Saturday, 25 June, 2022
HomeOpinionPoVWhy Indians don’t need filmy magazines for juicy Bollywood gossip anymore

Why Indians don’t need filmy magazines for juicy Bollywood gossip anymore

Bollywood stars’ political views on the Narendra Modi government to romantic getaways of celebrities, you will find it all on your phone.

Text Size:

There was a time when Indians learned about their favourite Bollywood stars’ love affairs, multiple affairs, extramarital affairs, domestic fights, street fights in the form of gossip. And the source for such gossip used to be magazines like MayapuriFilmy Duniya, CineBlitz and Stardust. But something has changed now.

The nature of celebrity gossip has been overhauled — and that’s because media has changed. No magazines are needed when you have Instagram, 24×7 paparazzi and Twitter. Political views on the Narendra Modi government to romantic getaways of celebrities, you’ll find it all when you just pick up your phone.

The celebs are not hiding anymore or leaving it for entertainment magazines and websites to manufacture gossip. Be it the relationship between Arjun Kapoor and Malaika Arora, Anurag Kashyap and Shubhra Shetty, Ranbir Kapoor and Alia Bhatt, or the marriage of Milind Soman with Ankita Kunwar, or the Arjun Rampal-Mehar Jesia split — much of it is out there. So, what about gossip?

Also read: Lights, camera and action: How Modi govt relies on drama to survive just like Bollywood films

Industry that manufactures

Gossip, nowadays, is manufactured as a pre-film release stunt. And a 24X7 hungry media laps it up even though it knows that these pieces of information are linked to an upcoming movie or some big announcement. But the media runs it anyway because it is hungry for content.

There are ‘agents’ of Bollywood stars who specialise in letting gossip out — so-and-so is getting married, these two actors (usually part of an upcoming film) are having an affair. There are more salacious rumours now about what happened on the set of a film. And everything suddenly dies down once the movie has been released.

They have even tapped into that section of people whose interest in Bollywood stars is mainly on socio-political terms. So Irrfan Khan delivers a controversial statement about Eid just before the release of his film Madaari and later tells people to “not let TV and media colour your opinion”. The new generation of gossip mongers are no longer the ‘close friends’ of the celebrities; they are the modern-day millennial professionals working with them. They bring out the best and the worst of political opinions of today’s celebrities.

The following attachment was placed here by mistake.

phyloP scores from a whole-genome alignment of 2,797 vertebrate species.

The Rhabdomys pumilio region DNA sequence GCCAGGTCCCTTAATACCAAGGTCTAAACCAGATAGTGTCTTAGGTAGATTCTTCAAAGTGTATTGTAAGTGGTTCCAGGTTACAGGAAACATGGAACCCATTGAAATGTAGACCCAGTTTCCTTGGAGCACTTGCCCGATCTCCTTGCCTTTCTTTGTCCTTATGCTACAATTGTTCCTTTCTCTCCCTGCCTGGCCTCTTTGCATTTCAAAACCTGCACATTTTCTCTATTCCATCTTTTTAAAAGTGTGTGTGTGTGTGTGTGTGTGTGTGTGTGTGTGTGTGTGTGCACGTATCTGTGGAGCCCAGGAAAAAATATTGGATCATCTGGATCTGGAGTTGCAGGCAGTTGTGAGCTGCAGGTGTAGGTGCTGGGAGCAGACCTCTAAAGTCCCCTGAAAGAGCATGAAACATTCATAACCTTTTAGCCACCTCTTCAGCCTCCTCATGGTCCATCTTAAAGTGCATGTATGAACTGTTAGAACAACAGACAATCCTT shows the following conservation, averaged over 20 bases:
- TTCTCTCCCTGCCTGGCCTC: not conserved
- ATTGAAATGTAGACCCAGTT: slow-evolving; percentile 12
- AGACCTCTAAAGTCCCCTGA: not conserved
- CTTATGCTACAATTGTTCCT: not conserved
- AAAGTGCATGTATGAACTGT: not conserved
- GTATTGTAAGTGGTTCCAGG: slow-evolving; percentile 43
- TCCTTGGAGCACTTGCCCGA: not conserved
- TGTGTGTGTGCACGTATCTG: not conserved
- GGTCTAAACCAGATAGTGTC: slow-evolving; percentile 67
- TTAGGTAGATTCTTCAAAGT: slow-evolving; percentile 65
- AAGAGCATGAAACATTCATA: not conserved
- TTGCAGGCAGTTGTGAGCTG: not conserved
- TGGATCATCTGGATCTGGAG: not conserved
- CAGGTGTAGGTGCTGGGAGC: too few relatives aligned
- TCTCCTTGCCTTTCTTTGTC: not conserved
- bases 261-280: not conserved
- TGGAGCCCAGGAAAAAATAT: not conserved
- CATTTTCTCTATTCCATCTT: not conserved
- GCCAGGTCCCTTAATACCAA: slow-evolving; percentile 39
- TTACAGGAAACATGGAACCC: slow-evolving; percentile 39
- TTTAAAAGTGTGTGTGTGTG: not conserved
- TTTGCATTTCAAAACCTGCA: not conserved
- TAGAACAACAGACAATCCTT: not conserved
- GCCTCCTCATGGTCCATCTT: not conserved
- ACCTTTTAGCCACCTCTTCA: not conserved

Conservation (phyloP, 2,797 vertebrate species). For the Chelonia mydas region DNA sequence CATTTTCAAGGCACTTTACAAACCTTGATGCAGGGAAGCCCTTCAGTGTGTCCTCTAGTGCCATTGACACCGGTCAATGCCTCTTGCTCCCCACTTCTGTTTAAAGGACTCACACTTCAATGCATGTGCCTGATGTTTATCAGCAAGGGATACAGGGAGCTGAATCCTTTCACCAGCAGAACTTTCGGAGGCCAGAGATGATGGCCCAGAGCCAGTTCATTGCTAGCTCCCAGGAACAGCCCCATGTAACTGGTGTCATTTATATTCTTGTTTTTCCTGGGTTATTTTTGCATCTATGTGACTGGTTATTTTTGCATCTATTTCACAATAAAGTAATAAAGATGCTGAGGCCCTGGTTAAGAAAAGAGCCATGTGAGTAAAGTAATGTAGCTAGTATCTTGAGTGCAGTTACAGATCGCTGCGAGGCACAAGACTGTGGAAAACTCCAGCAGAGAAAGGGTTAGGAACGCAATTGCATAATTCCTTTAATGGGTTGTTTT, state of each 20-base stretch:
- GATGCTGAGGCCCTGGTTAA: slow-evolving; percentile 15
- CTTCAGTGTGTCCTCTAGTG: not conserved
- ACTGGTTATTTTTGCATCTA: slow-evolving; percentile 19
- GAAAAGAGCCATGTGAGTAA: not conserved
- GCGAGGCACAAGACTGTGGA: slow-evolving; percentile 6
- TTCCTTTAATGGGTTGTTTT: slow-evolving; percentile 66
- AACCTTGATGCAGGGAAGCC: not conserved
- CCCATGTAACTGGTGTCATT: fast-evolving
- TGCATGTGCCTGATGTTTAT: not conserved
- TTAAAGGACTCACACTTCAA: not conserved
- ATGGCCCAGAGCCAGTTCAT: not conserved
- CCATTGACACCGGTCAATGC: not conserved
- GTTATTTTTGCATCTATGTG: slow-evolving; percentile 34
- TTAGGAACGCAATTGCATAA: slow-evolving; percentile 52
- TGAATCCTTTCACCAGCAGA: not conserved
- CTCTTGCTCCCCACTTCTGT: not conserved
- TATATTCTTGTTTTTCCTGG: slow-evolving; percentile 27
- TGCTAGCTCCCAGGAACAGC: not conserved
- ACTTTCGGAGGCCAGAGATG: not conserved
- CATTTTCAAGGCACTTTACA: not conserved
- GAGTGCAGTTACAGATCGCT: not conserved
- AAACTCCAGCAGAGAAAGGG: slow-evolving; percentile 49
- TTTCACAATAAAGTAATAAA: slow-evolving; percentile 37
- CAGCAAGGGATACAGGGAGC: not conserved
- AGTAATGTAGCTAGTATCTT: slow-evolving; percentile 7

Also read: Art, life and Bollywood’s role in violence against women

Some are withdrawing too 

The other side to the gossip world is that a lot of Bollywood stars have withdrawn from making any political comment because the few times they have made their opinions public, the storm kicked up by it has been a nightmare for them. After the 2015-16 fiasco, Shah Rukh Khan, Aamir Khan and Salman Khan have almost stopped speaking on any social or political matter, despite being goaded by the media through repeated assertions like ‘the great silence of mighty Khans’. Saif Ali Khan tries his hands on retelling history and gets burnt every time. Recently, he tried to ‘understand’ the history of Tanhaji and was brutally trolled.

A friend working with a second-rung star said that the celebs have strong opinions on all political matters but they are being calculative. Some are worried that ‘past gossip’ might suddenly resurface if they took a stand on recent subjects. They carefully watch all that is unfolding with Swara Bhasker, Richa Chadda, Mohammed Zeeshan Ayyub, Naseeruddin Shah, Javed Akhtar, and Anupam Kher among others.

A big star is learnt to have lamented on the sets of a movie that Bollywood used to be a secular place, quite like Hindu mythology — ant mein sab achha ho jaata hai (everything works out fine in the end) — but it is slowly turning into a Greek mythology — the tragedy will keep striking.

Subscribe to our channels on YouTube & Telegram

Why news media is in crisis & How you can fix it

India needs free, fair, non-hyphenated and questioning journalism even more as it faces multiple crises.

But the news media is in a crisis of its own. There have been brutal layoffs and pay-cuts. The best of journalism is shrinking, yielding to crude prime-time spectacle.

ThePrint has the finest young reporters, columnists and editors working for it. Sustaining journalism of this quality needs smart and thinking people like you to pay for it. Whether you live in India or overseas, you can do it here.

Support Our Journalism

Most Popular